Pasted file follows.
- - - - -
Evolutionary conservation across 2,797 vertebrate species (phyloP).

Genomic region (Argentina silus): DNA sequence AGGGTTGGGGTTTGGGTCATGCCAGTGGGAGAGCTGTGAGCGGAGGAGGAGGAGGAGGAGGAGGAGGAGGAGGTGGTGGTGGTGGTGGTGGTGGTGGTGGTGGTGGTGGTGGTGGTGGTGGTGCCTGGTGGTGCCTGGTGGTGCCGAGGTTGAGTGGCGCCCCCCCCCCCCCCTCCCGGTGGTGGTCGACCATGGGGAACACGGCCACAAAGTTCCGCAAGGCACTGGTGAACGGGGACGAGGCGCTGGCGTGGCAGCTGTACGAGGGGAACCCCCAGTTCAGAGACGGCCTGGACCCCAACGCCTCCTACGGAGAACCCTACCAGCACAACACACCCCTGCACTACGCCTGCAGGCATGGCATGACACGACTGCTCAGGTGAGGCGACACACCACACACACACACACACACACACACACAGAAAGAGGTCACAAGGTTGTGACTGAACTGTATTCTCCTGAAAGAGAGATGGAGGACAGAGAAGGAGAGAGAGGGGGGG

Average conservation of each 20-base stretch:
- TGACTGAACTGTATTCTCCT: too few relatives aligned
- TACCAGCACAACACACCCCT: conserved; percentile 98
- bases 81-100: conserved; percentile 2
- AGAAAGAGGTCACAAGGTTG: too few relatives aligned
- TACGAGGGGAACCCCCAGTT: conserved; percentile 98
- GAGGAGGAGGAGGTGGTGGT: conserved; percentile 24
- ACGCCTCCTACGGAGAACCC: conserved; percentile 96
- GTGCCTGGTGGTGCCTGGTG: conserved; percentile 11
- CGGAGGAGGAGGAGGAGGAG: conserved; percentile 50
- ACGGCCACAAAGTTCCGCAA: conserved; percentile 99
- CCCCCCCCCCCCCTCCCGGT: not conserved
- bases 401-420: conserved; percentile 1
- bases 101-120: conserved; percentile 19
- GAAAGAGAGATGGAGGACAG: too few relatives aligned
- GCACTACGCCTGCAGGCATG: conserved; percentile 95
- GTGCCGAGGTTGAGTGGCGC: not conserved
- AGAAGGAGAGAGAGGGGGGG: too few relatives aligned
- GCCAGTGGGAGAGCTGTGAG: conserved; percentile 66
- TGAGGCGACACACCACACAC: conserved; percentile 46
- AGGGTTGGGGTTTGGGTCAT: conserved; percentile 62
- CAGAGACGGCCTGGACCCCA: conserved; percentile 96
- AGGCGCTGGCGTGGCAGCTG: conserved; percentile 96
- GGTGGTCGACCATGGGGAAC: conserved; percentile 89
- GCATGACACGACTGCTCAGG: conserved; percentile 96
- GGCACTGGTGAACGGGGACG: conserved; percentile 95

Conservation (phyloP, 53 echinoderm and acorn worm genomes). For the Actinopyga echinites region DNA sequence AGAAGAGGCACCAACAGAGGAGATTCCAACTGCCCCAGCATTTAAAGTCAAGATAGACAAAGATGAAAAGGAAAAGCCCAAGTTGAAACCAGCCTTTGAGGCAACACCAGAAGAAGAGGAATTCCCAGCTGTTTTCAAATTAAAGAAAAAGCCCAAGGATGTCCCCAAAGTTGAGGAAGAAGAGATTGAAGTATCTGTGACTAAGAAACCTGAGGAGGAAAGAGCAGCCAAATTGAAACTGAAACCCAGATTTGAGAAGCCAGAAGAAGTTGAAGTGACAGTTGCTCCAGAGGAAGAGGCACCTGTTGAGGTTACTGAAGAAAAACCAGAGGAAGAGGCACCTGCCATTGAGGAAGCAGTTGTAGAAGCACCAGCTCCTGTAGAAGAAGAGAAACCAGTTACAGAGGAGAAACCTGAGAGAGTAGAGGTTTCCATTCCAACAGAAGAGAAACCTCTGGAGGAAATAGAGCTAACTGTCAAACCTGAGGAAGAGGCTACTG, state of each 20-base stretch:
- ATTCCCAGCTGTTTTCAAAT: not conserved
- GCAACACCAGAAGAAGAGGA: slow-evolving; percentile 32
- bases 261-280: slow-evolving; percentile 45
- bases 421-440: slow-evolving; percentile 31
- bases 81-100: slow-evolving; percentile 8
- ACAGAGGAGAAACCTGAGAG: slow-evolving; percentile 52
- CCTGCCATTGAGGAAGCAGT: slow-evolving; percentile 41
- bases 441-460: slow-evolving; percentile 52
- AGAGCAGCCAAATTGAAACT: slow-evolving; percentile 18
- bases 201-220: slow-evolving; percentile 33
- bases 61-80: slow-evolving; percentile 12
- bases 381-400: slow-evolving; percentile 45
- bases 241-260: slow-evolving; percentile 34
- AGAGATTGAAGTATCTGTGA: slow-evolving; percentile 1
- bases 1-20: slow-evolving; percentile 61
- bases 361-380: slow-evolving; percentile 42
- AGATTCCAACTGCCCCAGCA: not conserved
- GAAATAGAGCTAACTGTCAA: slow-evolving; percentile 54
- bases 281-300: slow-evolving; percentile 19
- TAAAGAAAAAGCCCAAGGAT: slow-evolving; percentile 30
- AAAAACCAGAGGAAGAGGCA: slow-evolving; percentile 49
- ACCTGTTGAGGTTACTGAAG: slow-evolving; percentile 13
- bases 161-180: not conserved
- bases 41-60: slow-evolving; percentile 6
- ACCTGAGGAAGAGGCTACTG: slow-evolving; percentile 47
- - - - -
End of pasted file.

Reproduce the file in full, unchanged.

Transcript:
Evolutionary conservation across 2,797 vertebrate species (phyloP).

Genomic region (Argentina silus): DNA sequence AGGGTTGGGGTTTGGGTCATGCCAGTGGGAGAGCTGTGAGCGGAGGAGGAGGAGGAGGAGGAGGAGGAGGAGGTGGTGGTGGTGGTGGTGGTGGTGGTGGTGGTGGTGGTGGTGGTGGTGGTGCCTGGTGGTGCCTGGTGGTGCCGAGGTTGAGTGGCGCCCCCCCCCCCCCCTCCCGGTGGTGGTCGACCATGGGGAACACGGCCACAAAGTTCCGCAAGGCACTGGTGAACGGGGACGAGGCGCTGGCGTGGCAGCTGTACGAGGGGAACCCCCAGTTCAGAGACGGCCTGGACCCCAACGCCTCCTACGGAGAACCCTACCAGCACAACACACCCCTGCACTACGCCTGCAGGCATGGCATGACACGACTGCTCAGGTGAGGCGACACACCACACACACACACACACACACACACACAGAAAGAGGTCACAAGGTTGTGACTGAACTGTATTCTCCTGAAAGAGAGATGGAGGACAGAGAAGGAGAGAGAGGGGGGG

Average conservation of each 20-base stretch:
- TGACTGAACTGTATTCTCCT: too few relatives aligned
- TACCAGCACAACACACCCCT: conserved; percentile 98
- bases 81-100: conserved; percentile 2
- AGAAAGAGGTCACAAGGTTG: too few relatives aligned
- TACGAGGGGAACCCCCAGTT: conserved; percentile 98
- GAGGAGGAGGAGGTGGTGGT: conserved; percentile 24
- ACGCCTCCTACGGAGAACCC: conserved; percentile 96
- GTGCCTGGTGGTGCCTGGTG: conserved; percentile 11
- CGGAGGAGGAGGAGGAGGAG: conserved; percentile 50
- ACGGCCACAAAGTTCCGCAA: conserved; percentile 99
- CCCCCCCCCCCCCTCCCGGT: not conserved
- bases 401-420: conserved; percentile 1
- bases 101-120: conserved; percentile 19
- GAAAGAGAGATGGAGGACAG: too few relatives aligned
- GCACTACGCCTGCAGGCATG: conserved; percentile 95
- GTGCCGAGGTTGAGTGGCGC: not conserved
- AGAAGGAGAGAGAGGGGGGG: too few relatives aligned
- GCCAGTGGGAGAGCTGTGAG: conserved; percentile 66
- TGAGGCGACACACCACACAC: conserved; percentile 46
- AGGGTTGGGGTTTGGGTCAT: conserved; percentile 62
- CAGAGACGGCCTGGACCCCA: conserved; percentile 96
- AGGCGCTGGCGTGGCAGCTG: conserved; percentile 96
- GGTGGTCGACCATGGGGAAC: conserved; percentile 89
- GCATGACACGACTGCTCAGG: conserved; percentile 96
- GGCACTGGTGAACGGGGACG: conserved; percentile 95

Conservation (phyloP, 53 echinoderm and acorn worm genomes). For the Actinopyga echinites region DNA sequence AGAAGAGGCACCAACAGAGGAGATTCCAACTGCCCCAGCATTTAAAGTCAAGATAGACAAAGATGAAAAGGAAAAGCCCAAGTTGAAACCAGCCTTTGAGGCAACACCAGAAGAAGAGGAATTCCCAGCTGTTTTCAAATTAAAGAAAAAGCCCAAGGATGTCCCCAAAGTTGAGGAAGAAGAGATTGAAGTATCTGTGACTAAGAAACCTGAGGAGGAAAGAGCAGCCAAATTGAAACTGAAACCCAGATTTGAGAAGCCAGAAGAAGTTGAAGTGACAGTTGCTCCAGAGGAAGAGGCACCTGTTGAGGTTACTGAAGAAAAACCAGAGGAAGAGGCACCTGCCATTGAGGAAGCAGTTGTAGAAGCACCAGCTCCTGTAGAAGAAGAGAAACCAGTTACAGAGGAGAAACCTGAGAGAGTAGAGGTTTCCATTCCAACAGAAGAGAAACCTCTGGAGGAAATAGAGCTAACTGTCAAACCTGAGGAAGAGGCTACTG, state of each 20-base stretch:
- ATTCCCAGCTGTTTTCAAAT: not conserved
- GCAACACCAGAAGAAGAGGA: slow-evolving; percentile 32
- bases 261-280: slow-evolving; percentile 45
- bases 421-440: slow-evolving; percentile 31
- bases 81-100: slow-evolving; percentile 8
- ACAGAGGAGAAACCTGAGAG: slow-evolving; percentile 52
- CCTGCCATTGAGGAAGCAGT: slow-evolving; percentile 41
- bases 441-460: slow-evolving; percentile 52
- AGAGCAGCCAAATTGAAACT: slow-evolving; percentile 18
- bases 201-220: slow-evolving; percentile 33
- bases 61-80: slow-evolving; percentile 12
- bases 381-400: slow-evolving; percentile 45
- bases 241-260: slow-evolving; percentile 34
- AGAGATTGAAGTATCTGTGA: slow-evolving; percentile 1
- bases 1-20: slow-evolving; percentile 61
- bases 361-380: slow-evolving; percentile 42
- AGATTCCAACTGCCCCAGCA: not conserved
- GAAATAGAGCTAACTGTCAA: slow-evolving; percentile 54
- bases 281-300: slow-evolving; percentile 19
- TAAAGAAAAAGCCCAAGGAT: slow-evolving; percentile 30
- AAAAACCAGAGGAAGAGGCA: slow-evolving; percentile 49
- ACCTGTTGAGGTTACTGAAG: slow-evolving; percentile 13
- bases 161-180: not conserved
- bases 41-60: slow-evolving; percentile 6
- ACCTGAGGAAGAGGCTACTG: slow-evolving; percentile 47